Any motorsports fan across the world now knows about Portimão and the Algarve thanks to the F1 Portuguese Grand Prix, held between October 23 and 25 at the Algarve International Racetrack. This has been hailed as the most important aspect of the event by the president of the Algarve hoteliers’ association (AHETA).
“In a truly atypical year, the main impact was the event’s considerable international media coverage,” AHETA boss Elidérico Viegas told the Resident.
While hotels and resorts in and around Portimão were almost completely booked during the event, this was not the case elsewhere in the Algarve.
Said Viegas, “we have to be aware that foreign spectators, due to restrictions in their own countries, were not able to attend, which limited the revenue of organisers as well as hotels, retailers, restaurants and rent-a-cars.
“The challenge will be to ensure that the event continues to be held here in the years to come,” he said, adding that major events like F1 not only attract thousands of fans but also provide the region with international exposure.
Viegas also lamented the announcement that MotoGP will go ahead without spectators this month due to the worsening situation of the pandemic in Portugal.
“It is a measure we were already expecting, given what happened at the F1 weekend,” he said, referring to the lack of social distancing that was reported in some sections of the stands.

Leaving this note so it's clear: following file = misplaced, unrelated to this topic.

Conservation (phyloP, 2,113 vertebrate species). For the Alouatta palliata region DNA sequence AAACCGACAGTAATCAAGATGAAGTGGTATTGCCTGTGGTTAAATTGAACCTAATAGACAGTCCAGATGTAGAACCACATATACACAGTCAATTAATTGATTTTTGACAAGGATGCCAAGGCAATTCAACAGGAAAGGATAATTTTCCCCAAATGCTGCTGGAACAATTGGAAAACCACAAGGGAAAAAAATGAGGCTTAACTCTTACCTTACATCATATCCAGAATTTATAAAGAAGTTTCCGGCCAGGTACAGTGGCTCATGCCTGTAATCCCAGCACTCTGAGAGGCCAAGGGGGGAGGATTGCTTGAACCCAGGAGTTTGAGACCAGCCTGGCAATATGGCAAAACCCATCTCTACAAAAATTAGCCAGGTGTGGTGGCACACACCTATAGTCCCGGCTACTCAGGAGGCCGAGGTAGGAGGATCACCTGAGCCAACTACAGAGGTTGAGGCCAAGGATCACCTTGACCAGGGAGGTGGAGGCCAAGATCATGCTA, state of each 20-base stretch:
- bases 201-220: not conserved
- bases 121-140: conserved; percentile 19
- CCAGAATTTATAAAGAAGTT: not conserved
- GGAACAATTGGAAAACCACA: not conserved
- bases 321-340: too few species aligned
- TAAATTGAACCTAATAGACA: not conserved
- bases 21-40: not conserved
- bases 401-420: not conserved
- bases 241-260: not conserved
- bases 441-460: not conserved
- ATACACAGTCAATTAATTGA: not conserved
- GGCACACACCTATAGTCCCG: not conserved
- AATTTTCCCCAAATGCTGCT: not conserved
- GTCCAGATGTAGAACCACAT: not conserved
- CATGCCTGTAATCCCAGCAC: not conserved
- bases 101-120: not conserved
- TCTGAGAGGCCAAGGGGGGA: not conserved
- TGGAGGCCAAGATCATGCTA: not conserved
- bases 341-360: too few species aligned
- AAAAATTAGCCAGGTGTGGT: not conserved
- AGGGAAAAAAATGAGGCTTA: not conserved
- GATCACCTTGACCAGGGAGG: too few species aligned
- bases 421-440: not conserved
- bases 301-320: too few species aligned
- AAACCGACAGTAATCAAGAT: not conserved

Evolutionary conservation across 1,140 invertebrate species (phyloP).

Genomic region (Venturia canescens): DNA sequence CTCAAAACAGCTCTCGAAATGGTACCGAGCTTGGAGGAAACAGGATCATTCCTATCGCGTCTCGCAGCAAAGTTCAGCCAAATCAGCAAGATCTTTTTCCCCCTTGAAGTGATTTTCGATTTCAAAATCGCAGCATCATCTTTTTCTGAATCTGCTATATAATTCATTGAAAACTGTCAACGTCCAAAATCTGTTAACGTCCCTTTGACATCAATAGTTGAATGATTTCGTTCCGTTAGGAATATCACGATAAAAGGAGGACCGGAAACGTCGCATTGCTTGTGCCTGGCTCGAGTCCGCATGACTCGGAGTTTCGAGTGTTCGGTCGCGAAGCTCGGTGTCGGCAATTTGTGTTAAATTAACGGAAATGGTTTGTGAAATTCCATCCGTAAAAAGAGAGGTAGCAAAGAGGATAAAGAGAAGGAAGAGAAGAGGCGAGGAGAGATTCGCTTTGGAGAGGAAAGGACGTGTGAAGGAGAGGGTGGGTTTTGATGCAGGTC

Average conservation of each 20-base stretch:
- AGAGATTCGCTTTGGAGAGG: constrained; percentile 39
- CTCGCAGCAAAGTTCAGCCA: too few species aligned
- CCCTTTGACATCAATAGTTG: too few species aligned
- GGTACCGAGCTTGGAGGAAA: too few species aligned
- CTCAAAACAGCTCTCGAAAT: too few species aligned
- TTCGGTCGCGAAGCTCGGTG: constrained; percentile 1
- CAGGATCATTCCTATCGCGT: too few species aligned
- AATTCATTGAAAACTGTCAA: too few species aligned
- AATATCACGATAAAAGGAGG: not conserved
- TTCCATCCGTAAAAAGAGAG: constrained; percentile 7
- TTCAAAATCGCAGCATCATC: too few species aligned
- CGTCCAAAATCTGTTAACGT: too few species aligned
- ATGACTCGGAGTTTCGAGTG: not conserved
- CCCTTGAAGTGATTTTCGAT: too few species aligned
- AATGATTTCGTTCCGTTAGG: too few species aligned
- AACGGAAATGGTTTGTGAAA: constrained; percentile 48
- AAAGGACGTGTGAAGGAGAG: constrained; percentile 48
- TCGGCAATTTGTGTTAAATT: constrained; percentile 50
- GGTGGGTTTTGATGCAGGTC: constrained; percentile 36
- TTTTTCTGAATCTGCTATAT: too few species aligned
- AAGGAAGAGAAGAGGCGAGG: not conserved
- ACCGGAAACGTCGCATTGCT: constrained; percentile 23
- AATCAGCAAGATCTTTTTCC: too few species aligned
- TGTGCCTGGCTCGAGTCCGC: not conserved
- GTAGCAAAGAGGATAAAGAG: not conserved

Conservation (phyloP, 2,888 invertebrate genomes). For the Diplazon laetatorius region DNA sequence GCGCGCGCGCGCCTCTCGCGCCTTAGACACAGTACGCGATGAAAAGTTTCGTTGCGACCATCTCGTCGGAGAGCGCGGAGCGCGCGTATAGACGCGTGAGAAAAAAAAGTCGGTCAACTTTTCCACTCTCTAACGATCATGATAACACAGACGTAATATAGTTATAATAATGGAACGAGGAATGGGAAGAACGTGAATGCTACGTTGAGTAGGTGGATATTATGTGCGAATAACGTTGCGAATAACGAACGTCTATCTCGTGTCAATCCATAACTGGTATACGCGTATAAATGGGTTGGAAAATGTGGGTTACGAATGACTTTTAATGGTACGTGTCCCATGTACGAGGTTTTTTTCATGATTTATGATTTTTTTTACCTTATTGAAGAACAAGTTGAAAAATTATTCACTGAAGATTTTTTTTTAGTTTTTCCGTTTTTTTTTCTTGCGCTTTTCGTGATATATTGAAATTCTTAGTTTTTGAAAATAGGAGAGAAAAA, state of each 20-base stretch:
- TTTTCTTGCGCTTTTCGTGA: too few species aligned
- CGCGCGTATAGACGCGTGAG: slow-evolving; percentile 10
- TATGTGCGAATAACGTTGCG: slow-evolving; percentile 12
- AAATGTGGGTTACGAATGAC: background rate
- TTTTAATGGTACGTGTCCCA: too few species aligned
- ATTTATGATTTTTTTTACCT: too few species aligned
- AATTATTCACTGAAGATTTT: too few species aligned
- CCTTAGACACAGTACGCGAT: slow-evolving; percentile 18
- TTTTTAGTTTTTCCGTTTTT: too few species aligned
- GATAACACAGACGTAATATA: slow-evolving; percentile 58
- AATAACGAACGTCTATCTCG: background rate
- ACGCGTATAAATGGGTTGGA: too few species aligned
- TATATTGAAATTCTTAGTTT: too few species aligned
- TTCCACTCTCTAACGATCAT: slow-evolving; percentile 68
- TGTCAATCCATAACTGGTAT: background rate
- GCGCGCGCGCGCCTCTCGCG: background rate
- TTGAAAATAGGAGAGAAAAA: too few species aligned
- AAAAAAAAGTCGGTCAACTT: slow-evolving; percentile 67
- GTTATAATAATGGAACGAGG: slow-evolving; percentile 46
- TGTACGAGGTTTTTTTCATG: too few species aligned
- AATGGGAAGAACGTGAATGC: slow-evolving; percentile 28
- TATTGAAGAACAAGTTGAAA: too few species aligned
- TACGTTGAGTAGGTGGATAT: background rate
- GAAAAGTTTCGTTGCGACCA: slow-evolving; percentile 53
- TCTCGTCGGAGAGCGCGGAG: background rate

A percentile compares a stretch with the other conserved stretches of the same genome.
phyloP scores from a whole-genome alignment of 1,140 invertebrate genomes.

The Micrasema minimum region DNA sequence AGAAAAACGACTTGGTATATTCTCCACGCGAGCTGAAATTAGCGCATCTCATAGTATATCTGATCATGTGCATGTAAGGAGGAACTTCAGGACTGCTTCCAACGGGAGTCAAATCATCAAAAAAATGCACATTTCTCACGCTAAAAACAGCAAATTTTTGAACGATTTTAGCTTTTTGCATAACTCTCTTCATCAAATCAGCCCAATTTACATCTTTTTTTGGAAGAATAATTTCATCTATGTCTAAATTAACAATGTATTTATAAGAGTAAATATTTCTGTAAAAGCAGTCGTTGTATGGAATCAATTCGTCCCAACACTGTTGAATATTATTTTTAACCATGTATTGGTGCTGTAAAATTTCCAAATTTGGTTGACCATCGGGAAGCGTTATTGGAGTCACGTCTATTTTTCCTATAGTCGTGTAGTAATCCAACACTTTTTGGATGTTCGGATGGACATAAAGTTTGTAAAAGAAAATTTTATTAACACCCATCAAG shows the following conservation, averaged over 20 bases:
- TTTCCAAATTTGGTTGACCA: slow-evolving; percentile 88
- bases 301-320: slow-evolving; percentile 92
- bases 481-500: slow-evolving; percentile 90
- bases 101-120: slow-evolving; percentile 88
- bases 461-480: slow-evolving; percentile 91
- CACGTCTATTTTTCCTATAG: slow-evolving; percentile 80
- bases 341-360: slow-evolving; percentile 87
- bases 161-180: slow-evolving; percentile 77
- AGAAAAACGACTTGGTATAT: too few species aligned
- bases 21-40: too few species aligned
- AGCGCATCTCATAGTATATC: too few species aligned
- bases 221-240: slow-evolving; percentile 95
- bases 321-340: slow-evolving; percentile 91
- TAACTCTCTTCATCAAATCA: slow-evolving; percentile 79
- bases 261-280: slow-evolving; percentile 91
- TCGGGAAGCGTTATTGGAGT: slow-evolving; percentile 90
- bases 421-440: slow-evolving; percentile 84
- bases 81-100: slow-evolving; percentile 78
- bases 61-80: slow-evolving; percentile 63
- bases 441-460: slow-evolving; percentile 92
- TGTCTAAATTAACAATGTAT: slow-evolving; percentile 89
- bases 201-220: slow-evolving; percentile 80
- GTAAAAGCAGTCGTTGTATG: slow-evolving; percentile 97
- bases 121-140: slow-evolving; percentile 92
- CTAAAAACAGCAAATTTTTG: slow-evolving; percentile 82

While he admitted that this will translate into further losses for local businesses, the association boss also stressed that MotoGP does not have the same “size and impact” as Formula 1.
“Between the development of the pandemic and the pressure of public opinion, the ‘politically correct’ decision prevailed,” said Viegas.
Even if MotoGP did go ahead with spectators, it would hardly matter in the grand scheme of things.
Around 70% of hotels in the Algarve are expecting to close this winter, and no one believes the sector will see any sort of recovery earlier than Easter 2021.
“When I said this at the start of the pandemic in March, I was nearly lynched! Now I am told I am being too optimistic,” Viegas told Lusa last week.
Speaking to the Resident, he admitted that recovery will be slow and drawn out throughout several years.
“Tourists have not yet regained their confidence and they are not expected to any time soon,” he added.
Tourism confederation says “no” to new lockdown
The Portuguese Tourism Confederation (CTP) has voiced its opposition against a new lockdown and urged the government to instead “bolster” the national health service (SNS) and focus on protecting the most vulnerable population groups.
Said the confederation in a statement to Lusa news agency, a new lockdown would have “dramatic effects” on the national economy and particularly the tourism sector, which is facing one of its biggest crises ever.
“Tourism companies are facing huge difficulties and won’t be able to survive another lockdown. Many are already in an irrecoverable situation,” said CTP.
It added that a new lockdown would “put the country at risk of bankruptcy”.
This doesn’t mean that everything should go back to normal, it stresses.
“The outbreaks at old people’s homes cannot happen again. The government must protect the population,” said CTP president Francisco Calheiros, adding that people must continue wearing masks, disinfecting their hands frequently and social distancing, while the economy is allowed to remain open.
By MICHAEL BRUXO